JPL proposes exploring Venus with a clockwork rover

Source: Spaceflight Insider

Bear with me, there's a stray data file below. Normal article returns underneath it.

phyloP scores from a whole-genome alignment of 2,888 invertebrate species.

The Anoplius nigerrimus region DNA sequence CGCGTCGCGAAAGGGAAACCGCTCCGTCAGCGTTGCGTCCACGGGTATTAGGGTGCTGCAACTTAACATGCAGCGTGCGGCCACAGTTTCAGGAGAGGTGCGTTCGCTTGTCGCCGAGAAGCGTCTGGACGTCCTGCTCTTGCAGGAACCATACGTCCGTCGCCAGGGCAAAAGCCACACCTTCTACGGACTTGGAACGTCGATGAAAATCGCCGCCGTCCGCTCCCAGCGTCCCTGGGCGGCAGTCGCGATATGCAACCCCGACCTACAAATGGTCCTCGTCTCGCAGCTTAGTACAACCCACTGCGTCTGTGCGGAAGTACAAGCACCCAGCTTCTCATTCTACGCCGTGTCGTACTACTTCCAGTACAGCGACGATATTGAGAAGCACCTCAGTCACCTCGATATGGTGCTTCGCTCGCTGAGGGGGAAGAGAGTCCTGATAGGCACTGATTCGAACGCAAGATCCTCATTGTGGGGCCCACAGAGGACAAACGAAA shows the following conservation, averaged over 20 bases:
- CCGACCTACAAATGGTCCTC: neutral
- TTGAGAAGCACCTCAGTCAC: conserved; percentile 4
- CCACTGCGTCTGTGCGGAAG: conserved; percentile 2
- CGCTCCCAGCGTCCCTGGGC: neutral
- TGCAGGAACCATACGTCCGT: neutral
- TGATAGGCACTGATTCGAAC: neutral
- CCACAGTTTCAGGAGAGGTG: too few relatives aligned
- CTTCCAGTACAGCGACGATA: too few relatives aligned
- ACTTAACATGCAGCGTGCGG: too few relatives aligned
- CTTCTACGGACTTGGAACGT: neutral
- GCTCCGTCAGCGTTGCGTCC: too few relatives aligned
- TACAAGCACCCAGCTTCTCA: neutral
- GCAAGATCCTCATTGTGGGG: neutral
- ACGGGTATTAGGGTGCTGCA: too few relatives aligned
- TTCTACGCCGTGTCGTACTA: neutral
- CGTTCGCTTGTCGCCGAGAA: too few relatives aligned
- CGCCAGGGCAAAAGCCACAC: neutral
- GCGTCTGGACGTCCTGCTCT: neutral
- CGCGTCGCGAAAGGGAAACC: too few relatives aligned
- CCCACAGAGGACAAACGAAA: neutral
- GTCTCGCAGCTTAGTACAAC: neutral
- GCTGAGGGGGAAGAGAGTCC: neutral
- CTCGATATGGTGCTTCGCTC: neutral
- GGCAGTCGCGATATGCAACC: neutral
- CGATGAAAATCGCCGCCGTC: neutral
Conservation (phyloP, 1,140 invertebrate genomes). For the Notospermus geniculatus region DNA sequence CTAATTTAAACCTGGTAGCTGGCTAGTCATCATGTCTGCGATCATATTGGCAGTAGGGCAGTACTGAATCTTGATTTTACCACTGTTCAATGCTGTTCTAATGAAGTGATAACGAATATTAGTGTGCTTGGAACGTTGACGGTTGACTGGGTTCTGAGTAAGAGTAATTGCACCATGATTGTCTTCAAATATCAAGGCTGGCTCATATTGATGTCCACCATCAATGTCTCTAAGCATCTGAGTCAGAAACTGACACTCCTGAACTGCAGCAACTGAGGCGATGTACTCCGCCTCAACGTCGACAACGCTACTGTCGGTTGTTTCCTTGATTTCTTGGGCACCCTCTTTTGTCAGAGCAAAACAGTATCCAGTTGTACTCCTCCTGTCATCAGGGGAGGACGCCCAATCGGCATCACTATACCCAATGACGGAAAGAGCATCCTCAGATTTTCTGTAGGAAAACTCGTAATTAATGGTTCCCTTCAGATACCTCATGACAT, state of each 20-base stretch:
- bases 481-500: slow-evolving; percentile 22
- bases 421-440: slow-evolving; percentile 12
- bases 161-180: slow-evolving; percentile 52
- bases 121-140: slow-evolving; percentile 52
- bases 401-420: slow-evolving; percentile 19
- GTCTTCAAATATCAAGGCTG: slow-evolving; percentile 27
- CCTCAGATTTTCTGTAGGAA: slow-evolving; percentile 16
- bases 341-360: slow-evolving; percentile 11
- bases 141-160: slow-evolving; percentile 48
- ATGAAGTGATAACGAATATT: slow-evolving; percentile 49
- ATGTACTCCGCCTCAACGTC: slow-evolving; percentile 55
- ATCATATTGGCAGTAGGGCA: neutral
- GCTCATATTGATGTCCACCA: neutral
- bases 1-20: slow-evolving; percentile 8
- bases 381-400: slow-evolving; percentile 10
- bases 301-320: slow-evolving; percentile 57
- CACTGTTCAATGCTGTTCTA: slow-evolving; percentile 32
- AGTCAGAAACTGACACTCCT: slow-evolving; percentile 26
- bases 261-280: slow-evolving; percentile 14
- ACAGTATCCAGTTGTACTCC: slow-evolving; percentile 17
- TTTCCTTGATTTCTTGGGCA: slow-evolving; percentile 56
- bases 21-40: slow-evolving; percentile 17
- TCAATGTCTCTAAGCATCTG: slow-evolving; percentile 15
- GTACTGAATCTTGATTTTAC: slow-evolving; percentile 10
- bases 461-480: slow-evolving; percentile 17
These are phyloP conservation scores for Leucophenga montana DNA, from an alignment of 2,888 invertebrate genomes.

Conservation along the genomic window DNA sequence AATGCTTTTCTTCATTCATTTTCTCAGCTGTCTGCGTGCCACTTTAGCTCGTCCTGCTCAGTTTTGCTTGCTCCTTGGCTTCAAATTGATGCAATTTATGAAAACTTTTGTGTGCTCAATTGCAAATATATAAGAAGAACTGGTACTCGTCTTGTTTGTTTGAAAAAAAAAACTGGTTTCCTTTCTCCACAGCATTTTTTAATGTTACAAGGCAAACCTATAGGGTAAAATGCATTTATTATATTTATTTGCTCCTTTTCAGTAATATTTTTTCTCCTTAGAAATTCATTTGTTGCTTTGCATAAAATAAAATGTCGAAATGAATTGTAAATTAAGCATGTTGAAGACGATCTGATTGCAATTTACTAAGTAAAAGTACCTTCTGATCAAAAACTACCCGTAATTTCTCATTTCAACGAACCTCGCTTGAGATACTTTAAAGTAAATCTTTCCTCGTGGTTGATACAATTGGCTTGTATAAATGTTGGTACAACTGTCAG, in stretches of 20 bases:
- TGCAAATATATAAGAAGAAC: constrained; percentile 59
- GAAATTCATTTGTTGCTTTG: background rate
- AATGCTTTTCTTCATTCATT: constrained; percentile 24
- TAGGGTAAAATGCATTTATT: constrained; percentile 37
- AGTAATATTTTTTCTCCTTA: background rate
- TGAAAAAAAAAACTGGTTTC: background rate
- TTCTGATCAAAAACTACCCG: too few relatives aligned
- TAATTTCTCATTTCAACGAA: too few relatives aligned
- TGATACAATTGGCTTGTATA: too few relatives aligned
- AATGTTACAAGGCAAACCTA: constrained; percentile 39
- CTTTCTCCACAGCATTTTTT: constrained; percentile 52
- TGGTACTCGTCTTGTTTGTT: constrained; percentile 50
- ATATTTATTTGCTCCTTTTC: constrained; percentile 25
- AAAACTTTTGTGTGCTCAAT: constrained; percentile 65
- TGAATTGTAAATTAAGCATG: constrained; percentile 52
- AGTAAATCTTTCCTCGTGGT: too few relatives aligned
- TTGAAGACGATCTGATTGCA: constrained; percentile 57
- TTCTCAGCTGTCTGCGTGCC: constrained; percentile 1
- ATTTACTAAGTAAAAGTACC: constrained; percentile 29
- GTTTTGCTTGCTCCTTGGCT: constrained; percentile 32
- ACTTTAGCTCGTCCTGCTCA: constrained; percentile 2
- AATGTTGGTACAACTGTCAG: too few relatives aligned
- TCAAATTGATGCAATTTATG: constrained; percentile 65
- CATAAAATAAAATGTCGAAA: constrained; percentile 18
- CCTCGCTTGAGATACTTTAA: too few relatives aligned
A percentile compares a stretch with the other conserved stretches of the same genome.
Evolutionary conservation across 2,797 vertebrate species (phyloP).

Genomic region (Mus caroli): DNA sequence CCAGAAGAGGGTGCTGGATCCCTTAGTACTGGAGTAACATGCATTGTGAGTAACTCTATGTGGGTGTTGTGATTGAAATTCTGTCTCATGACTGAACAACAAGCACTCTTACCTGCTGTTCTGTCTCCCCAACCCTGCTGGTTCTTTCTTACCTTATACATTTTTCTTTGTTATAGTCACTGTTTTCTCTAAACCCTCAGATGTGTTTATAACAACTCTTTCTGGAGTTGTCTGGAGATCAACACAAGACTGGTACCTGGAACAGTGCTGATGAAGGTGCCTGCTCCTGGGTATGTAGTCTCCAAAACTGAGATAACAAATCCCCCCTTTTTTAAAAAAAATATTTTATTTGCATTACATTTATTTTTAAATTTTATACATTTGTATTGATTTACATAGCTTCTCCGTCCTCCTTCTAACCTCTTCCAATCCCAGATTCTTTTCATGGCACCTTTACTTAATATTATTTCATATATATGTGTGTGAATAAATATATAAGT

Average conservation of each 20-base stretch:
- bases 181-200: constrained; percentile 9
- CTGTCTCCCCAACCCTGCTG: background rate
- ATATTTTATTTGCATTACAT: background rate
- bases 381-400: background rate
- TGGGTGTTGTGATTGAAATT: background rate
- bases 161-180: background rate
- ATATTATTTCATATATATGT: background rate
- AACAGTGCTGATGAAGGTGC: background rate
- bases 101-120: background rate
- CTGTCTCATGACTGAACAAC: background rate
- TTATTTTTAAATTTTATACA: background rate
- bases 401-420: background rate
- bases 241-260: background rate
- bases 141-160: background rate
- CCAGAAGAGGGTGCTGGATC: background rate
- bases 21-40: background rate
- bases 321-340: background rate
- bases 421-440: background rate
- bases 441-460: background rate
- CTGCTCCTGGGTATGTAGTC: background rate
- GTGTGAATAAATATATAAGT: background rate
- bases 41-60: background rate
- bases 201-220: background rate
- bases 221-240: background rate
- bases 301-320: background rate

"NASA’s Jet Propulsion Laboratory (JPL) proposes taking a page out of a Swiss watchmaker’s handbook to design a long-lived rover to explore Venus’ surface. Utilizing centuries-old mechanical computing concepts, but with a modern upgrade, engineers at JPL hope to design a rover capable of exploring the unforgiving Venusian terrain and returning data to Earth. … the Soviet Venera and Vega programs of the 1970s and 1980s have provided the only surface-based investigations of Earth’s nearest planetary neighbor. While the landers returned valuable data, they operated for no more than a couple hours before succumbing to the intense heat and pressure of Venus’ atmosphere. With an average surface temperature of 864 degrees Fahrenheit (462 degrees Celsius) — hot enough to melt lead — and an atmospheric pressure more than 90 times that of Earth’s, even modern hardware would have difficulty operating for very long." (08/29/17)